After Teslim Olunlade came to the United States from his native Nigeria when he was seven years old, he had no aspirations of becoming an athlete.
“I played no sports whatsoever,” Olunlade said. “My Dad watches soccer all the time, but he didn’t want that for me.”
Olunlade’s older sister Ruka was a shot putter at Lyndhurst, so he considered track and field like his sister.
But when Olunlade enrolled at Lyndhurst High School, legendary Lyndhurst track and field coach Tom Shoebridge took one look at Olunlade and peered into the future.
“Coach Shoebridge grabbed me and said, ‘You’re a hurdler,’” Olunlade said. “When someone like Coach Shoebridge says something about you, you do it. I didn’t even know what a hurdle was. I didn’t question him. I just said, ‘Yes, Coach.’ I just wanted to be around my friends from middle school.”
Shoebridge has a history of developing athletes and turning them into superstars.
“At first, the hurdles looked pretty high,” Olunlade said. “I had a tough time jumping over them. It took me about two or three meets taking three steps before each hurdle. As time went by, I got better at it.”
Assistant coach Ed Tessilone, who is organizing the Lyndhurst boys’ track team while Shoebridge recovers from surgery, said that he vividly recalls seeing Olunlade run and jump for the first time.
“I saw the potential and saw the skills he had,” Tessilone said. “He handled the hurdles and jumps and grew leaps and bounds. Coach Shoebridge does an amazing job with hurdlers.”
Olunlade became more and more proficient at both hurdles events. He also learned how to do the long jump and the triple jump. Practice made perfect.
There was another obstacle. Olunlade developed exercise-induced asthma, which caused him problems running longer distances.
“I tried the high jump, but there was a lot of head hitting on the bar,” Olunlade said. “(Assistant) Coach (Kim) Hykey took me off that for my own safety.”
But Olunlade was comfortable doing the 110-meter hurdles, the long jump and the triple jump. In fact, he became proficient in all three events.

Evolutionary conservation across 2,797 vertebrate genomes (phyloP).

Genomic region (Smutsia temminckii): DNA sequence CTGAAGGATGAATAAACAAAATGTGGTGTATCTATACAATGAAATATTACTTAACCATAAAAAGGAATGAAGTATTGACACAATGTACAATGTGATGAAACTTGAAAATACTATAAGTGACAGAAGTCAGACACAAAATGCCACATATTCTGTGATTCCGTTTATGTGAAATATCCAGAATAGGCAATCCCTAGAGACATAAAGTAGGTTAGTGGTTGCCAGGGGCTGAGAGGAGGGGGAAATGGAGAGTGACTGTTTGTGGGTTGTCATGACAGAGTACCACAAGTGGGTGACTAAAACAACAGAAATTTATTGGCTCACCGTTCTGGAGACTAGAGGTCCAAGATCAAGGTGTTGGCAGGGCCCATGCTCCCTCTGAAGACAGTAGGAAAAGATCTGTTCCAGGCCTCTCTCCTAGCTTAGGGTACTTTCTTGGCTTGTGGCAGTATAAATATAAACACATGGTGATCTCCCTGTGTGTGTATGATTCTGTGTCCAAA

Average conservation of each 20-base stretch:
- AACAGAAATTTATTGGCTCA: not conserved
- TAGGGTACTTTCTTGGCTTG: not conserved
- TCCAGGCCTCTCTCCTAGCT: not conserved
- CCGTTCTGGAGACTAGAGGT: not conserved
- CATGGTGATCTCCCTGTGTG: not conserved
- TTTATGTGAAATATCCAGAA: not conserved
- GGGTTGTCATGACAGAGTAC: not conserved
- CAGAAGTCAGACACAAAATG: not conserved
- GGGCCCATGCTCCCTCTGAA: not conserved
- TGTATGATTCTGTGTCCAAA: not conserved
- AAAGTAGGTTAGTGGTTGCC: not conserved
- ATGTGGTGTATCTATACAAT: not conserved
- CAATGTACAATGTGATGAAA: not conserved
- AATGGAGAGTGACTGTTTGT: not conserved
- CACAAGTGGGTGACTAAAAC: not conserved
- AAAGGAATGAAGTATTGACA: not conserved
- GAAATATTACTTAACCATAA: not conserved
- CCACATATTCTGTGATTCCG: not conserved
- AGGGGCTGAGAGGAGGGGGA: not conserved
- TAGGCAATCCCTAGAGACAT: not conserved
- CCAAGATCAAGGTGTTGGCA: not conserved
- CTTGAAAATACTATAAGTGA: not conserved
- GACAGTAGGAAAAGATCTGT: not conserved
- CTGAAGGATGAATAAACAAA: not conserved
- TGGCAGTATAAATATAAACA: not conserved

Olunlade also had the opportunity to learn from one of the very best in the history of the school.
Petey Guerriero, the 2015-2016 Observer Male Athlete of the Year from Lyndhurst, was a sprinter and a jumper for the Golden Bears. His work ethic rubbed off on Olunlade.
“I had to respect him,” Olunlade said of Guerriero, who plays football and runs track at Monmouth University. “But at the same time, I wanted to beat him. I was like a foot behind him in the jumps, but I knew I wanted to get to that point someday. He was my first target. Pete would always tell me to run as fast as I could, so that’s what I did.”
Olunlade said that he spent a lot of time just watching Guerriero.
“If you watch Pete jump, the main thing he had was a lot of speed,” Olunlade said. “I have much longer legs than Pete and can hang in the air longer. That was my main thing.”
By the time Olunlade was a sophomore, he was among the top jumpers and hurdlers in the school, not far behind Guerriero.
Tessilone knew that it was only a matter of time before Olunlade would actually surpass Guerriero’s records.
“Teslim is just a special kid,” Tessilone said. “He’s one of the most unique kids I ever coached. He’s very cerebral in many ways. He really gets it. At this point in his life, he’s able to practically coach himself. He’s such a student of the craft and now does it on his own.”
This season, Olunlade has established himself as one of the finest track and field athletes in Lyndhurst history. He has already surpassed Guerriero’s school record in the long jump (22 feet, three inches) and holds the school record in the triple jump at 46-1, qualifying for the nationals in doing so. He also has been clocked at 15.33 in the 110-meter hurdles with the record standing at 14.6. So Olunlade is on full assault to hold that record as well.
Two weeks ago, Olunlade won the North Jersey Interscholastic Conference-Liberty Division championships in the 110-meter hurdles (15.63), the long jump (18-8 ¼) and the triple jump (42-10 ¾).